Small paper house sitting on wood table outside

Many studies cite different reasons why the millennial generation hasn’t bought into home ownership. Some say this age group doesn’t hold the same interest in buying a house; that they don’t put the same value in property. While this may have some merit, specifically because they watched their parent’s home values plummet and mortgage loans skyrocket, the studies and observations by mortgage professionals like us suggest there are actually three big reasons for lower home ownership among millennials.

Reason #1: Lack of a Down Payment

The adage goes, never walk into your house without owning the front door. Traditionally, a mortgage loan has covered only around 80 percent of a home’s value. For a house that costs $200,000, that means you need to come up with around $40,000. Areas with higher concern about down payments usually have higher average home prices — such as the west and east coasts.

Solution: Pay yourself before you pay others. Open a savings account and set up automatic transfers from each paycheck. Whenever you want to buy that nice jacket or those sweet shoes, fight the urge and instead transfer that same amount into your savings account. Downsize your space, whether that’s your residence or items you own. Live on nothing but cash. At the beginning of the week, take a certain amount of cash out and put whatever you don’t spend into your savings account.

Last, look into down payment assistance programs in your area. Many require only three to five percent down payment or provide grants that don’t need repayment, giving you the ability to save faster. First Mortgage Solutions can offer information in our service areas. It’s easy to get started, just apply for a loan online to get the ball rolling.

Reason #2: Burdened by Student Debt

Earning a college education is a major financial burden, and many millennials are concerned that their college debt is too great to afford home ownership. This is truest for those in the Midwest, where the average debt is more than $25,000 and incomes tend to be smaller.

Solution: It’s a myth that student loan debt prevents you from getting a mortgage loan. Lenders typically look for total debt-to-income, minus a mortgage, to be 28 percent of your income. If your debt takes up more than this, there are some simple, smart ways to pay it down.

If you have multiple loans, focus on paying off the smallest ones first. Each loan that gets knocked off your to-do list will do wonders for your credit score. Double your payments on those each month. When you pay one off, apply that saved payment to your next smallest loan, and so on. Once you get your debt under 28 percent threshold, it’s time to start budgeting for a house.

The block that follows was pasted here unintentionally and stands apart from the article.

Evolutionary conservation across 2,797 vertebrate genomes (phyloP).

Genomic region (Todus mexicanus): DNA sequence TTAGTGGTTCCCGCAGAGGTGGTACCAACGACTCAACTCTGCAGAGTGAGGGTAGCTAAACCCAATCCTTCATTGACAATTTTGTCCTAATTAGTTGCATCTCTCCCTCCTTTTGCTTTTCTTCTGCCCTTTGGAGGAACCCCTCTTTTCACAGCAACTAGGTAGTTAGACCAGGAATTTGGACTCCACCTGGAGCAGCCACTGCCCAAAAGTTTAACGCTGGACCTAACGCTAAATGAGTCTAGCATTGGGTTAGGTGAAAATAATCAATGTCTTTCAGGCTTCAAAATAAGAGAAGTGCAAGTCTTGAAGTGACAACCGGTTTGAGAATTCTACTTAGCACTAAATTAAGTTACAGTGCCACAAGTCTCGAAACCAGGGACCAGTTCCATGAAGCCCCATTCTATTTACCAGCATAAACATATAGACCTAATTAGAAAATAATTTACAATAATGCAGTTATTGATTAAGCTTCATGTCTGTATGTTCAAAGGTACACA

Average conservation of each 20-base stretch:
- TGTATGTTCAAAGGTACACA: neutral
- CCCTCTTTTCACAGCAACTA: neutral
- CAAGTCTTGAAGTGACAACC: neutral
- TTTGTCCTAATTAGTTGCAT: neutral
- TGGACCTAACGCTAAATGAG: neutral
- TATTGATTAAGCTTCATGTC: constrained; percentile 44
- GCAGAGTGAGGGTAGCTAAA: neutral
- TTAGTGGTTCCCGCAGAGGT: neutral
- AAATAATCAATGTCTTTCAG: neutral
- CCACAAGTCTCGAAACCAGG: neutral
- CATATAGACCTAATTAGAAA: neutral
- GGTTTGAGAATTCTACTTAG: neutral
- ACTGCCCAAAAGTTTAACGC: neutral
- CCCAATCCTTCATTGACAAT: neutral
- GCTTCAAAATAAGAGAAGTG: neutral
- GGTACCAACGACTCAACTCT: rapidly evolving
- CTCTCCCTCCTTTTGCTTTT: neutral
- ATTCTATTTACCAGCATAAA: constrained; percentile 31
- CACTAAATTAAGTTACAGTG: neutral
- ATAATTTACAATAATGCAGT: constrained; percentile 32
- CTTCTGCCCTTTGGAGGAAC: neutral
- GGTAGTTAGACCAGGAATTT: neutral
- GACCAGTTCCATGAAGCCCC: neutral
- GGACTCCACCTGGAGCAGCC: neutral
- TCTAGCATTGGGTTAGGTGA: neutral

Reason #3: Mediocre Credit Scores

A major issue facing millennials is the lack of a good credit score – or worse – of credit history at all. Around 67 percent of those under 30 have a credit score of below 680, and with tighter lending restrictions, many are left out.

Solution: Credit scores should not be the nightmare they’ve become. Focus on three things to build your credit score quickly: student loan debt, percentage of credit used, and delinquent accounts. Government student loans hit your credit score the quickest, so the faster you pay them down, the quicker your score increases. Another big factor − a third of what influences your score − is how much of your current credit available is used up. Say you have a credit card with a $5,000 limit. If you’re consistently using more than 30 percent of that credit, it looks bad. Last, it takes years to have delinquent accounts taken off your credit history. Pay those debts ASAP, and follow up with creditors to ensure they’ve taken the steps to have the account adjusted to say “Closed” instead of “Open.”

If you lack a credit history, bring examples of payment history such as rent, bills and other recurring payments to show your level of responsibility in taking care of debts. It’s not a guarantee, but it may tip the scale in your favor.

In a lot of cases — even adding in mortgage insurance, homeowners insurance, increased utilities and more home-related expenses — it’s still cheaper to buy a home than it is to rent. In most states, it’s no less than 20 percent cheaper to buy than rent. All it takes is a few minutes to apply for a loan online, even if it’s just to discover your options. With a little education, a little work and a clear goal in mind, you will be searching for the place of your dreams in no time.

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